6) Local Talent Versus Relocation – If the company is willing to hire an outstation candidate or if the preference will be given to a local talent also affects the Compensation budget. To hire people with common skills (easily available) and to fill positions at entry or middle level, the preference is given to local candidates. However, for senior level positions and to hire candidates with uncommon skills and for those decision making roles that could directly influence the growth of the company, companies are willing to go the extra mile. At that point of time the preference is given to hire the right kind of person to fit the role and not to compromise in any way. For such candidates, compensation and benefits or relocation expenses are never going to be any constraint. Hiring an outstation candidate is 3-5 times as costly as hiring from a local talent pool.

7) Potential and attitude of candidate – It is important to have the required skills and experience to demand appropriate amount of compensation and benefits but more than that, it is important to have the right kind of attitude. An expert in his skill and domain but carrying a wrong attitude is more harmful than a mediocre performer with a right attitude. One could be trained and coached for skills and performance but an attitude is inbuilt. Your mannerism, willingness and ability to learn, your confidence, ability to work in a team, being self-disciplined and self motivated, potential to grow, willingness to accept and face challenges, ability to see the bigger picture and willingness to grow with a company rather than considering the given opportunity and role as a stepping-stone to higher position and package elsewhere are some of the traits that an interviewer and company looks in you. You must have read somewhere that “Compensation is not a constraint for a right kind of candidate”, this is the definition of “right kind of candidate; a candidate with right kind of skills, experience and ATTITUDE. Candidates with required skills, experience, expertise and right attitude are given higher compensation rates than anybody else.

8 ) Name and brand of institute – Although there is no direct connect but name of an Institute and University also influences the hiring decision and the probable compensation package. Different institutes have different approach towards training, coaching and development and hence candidates from certain institutes are presumed to be better trained and well-prepared than those from many other institutes in those soft-skills that influence the efficiency and productivity of an individual in work conditions.


As we are discussing about various factors that affects the compensation negotiation, I fondly remember one incident of 2004, where one of our employee, (Say, Shelia) working in the BPO unit of our organization approached me to complain about her lesser Compensation as compared to another colleague (Say, Nina) working in the same unit. She said, “Just like that woman, even I too have SEVEN years of experience; I too have worked in USA; I am also a Post Graduate then why is she getting 2.5 Million INR (53,500 USD) Per Annum, whereas I am getting just 275,000 INR (5,800 USD) per annum”. The reason for that difference in Compensation was as follows:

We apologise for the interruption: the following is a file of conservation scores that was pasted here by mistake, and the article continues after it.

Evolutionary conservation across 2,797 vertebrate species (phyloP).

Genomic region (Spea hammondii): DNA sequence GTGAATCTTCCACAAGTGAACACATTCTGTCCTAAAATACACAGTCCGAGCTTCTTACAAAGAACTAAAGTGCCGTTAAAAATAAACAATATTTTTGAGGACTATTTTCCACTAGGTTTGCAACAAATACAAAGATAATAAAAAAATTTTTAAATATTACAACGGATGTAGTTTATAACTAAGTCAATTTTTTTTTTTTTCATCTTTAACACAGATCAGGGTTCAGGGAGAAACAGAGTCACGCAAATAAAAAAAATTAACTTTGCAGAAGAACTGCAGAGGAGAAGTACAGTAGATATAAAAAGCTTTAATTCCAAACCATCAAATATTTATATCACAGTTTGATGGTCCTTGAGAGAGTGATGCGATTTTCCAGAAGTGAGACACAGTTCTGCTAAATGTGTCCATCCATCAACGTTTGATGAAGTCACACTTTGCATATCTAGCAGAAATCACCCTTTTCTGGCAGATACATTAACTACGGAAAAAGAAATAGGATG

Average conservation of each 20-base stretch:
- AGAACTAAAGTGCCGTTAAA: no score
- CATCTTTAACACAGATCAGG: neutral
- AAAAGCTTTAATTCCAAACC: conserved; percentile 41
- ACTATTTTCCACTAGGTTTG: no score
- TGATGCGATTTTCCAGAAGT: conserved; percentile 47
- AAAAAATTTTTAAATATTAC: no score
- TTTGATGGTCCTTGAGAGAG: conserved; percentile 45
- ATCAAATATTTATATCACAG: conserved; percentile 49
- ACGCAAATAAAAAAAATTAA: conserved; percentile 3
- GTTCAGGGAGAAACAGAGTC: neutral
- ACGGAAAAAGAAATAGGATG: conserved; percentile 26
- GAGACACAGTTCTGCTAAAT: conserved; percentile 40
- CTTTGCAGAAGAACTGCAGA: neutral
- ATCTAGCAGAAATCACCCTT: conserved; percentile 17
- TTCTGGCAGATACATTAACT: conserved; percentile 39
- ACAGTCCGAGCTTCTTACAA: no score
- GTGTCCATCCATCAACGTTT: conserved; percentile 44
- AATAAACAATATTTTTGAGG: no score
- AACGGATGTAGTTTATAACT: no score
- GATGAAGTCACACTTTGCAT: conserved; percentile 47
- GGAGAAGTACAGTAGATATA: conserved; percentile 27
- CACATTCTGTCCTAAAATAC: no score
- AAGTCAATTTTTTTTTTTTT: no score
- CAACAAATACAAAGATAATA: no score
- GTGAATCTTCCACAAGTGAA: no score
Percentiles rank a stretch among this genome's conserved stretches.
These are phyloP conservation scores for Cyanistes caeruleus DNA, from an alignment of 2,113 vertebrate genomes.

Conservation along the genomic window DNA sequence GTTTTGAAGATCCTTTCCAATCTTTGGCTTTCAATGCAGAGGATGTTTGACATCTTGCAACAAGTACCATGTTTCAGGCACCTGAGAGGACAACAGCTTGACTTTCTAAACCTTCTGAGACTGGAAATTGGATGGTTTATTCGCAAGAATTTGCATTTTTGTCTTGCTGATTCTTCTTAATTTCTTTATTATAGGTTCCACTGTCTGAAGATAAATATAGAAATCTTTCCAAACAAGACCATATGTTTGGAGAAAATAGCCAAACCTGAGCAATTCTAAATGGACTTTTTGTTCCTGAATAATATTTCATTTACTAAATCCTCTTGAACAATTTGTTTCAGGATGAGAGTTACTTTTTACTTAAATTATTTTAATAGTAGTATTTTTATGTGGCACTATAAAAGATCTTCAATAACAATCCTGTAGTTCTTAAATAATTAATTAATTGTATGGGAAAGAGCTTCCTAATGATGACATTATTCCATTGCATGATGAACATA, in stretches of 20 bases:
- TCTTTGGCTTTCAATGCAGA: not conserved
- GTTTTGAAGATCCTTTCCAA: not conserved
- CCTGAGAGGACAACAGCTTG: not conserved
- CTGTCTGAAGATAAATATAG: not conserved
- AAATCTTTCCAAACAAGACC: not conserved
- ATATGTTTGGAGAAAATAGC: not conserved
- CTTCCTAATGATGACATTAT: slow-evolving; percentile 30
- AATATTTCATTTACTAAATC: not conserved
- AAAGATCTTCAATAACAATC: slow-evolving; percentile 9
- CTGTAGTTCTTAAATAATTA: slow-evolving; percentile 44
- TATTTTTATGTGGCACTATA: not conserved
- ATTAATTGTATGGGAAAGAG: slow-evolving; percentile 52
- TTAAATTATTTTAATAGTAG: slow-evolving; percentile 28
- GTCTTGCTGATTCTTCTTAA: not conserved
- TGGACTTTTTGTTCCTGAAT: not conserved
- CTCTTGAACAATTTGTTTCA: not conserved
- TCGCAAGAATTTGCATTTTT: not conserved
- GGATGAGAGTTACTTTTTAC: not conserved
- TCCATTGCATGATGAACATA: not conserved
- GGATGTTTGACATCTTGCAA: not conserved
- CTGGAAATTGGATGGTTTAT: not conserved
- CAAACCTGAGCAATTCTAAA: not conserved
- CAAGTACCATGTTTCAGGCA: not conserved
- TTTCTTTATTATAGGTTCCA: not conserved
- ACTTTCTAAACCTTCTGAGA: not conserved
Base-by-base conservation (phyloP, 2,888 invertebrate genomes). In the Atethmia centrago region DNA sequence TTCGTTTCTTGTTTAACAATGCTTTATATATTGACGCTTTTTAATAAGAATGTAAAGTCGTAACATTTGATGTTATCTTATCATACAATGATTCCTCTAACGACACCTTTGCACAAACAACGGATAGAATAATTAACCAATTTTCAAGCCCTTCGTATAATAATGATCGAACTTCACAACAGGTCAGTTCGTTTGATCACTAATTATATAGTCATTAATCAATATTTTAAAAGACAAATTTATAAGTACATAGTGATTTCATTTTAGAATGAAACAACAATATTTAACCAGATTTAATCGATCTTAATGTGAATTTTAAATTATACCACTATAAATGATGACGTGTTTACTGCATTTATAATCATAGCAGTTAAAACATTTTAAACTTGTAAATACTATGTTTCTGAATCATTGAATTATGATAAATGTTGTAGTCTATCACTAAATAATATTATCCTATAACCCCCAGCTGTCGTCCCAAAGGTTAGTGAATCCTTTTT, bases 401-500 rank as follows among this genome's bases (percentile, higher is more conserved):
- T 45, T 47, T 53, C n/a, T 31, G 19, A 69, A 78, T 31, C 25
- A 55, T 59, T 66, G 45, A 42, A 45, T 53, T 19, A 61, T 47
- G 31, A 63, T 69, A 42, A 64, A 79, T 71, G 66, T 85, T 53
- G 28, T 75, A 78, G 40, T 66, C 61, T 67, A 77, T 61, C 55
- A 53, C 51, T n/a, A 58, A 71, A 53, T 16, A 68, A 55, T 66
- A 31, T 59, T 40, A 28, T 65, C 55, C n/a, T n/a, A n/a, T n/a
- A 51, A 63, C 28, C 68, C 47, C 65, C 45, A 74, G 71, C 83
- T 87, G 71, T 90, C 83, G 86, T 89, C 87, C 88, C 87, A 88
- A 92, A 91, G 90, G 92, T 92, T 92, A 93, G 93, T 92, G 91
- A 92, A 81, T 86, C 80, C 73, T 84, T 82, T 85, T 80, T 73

1. Shelia did her Graduation from Osmania University and her Master’s in Commerce from Andhra University and Nina did her Graduation from Indian Institute of Technology, Mumbai and Post Graduate Diploma from Indian Institute of Management, Bangalore.
  2. Nina worked with companies like GECIS and Bank of America, whereas Shelia had worked with small time and fairly unknown companies.
  3. Last drawn Compensation of Nina was 1.7 Million INR (36,500 USD) Per Annum, whereas the last drawn Compensation of Shelia was 225,000 INR (4,850 USD) Per Annum.

Candidates looking for jobs with higher salaries need to improvise their attitude and skills. They should not get sentimental or emotional and behave arrogantly. Companies will never be responsible for your personal or family commitments or duties and you will never be paid for it. No one does any kind of charity without any direct or indirect implied benefit or gain. This write-up is an attempt to touch and discuss some of the crucial yet primary factors that affects decisions related to compensation and benefits. There are several other factors, which are outside the scope of this article. Candidates must be aware of it before they begin to act ignorantly.

Your feedback and comments are very valuable to us. Feel free to write to us to share your thoughts and views.

Composed by: Sanjeev Himachali
Article Source: http://www.sanjeevhimachali.com/?p=370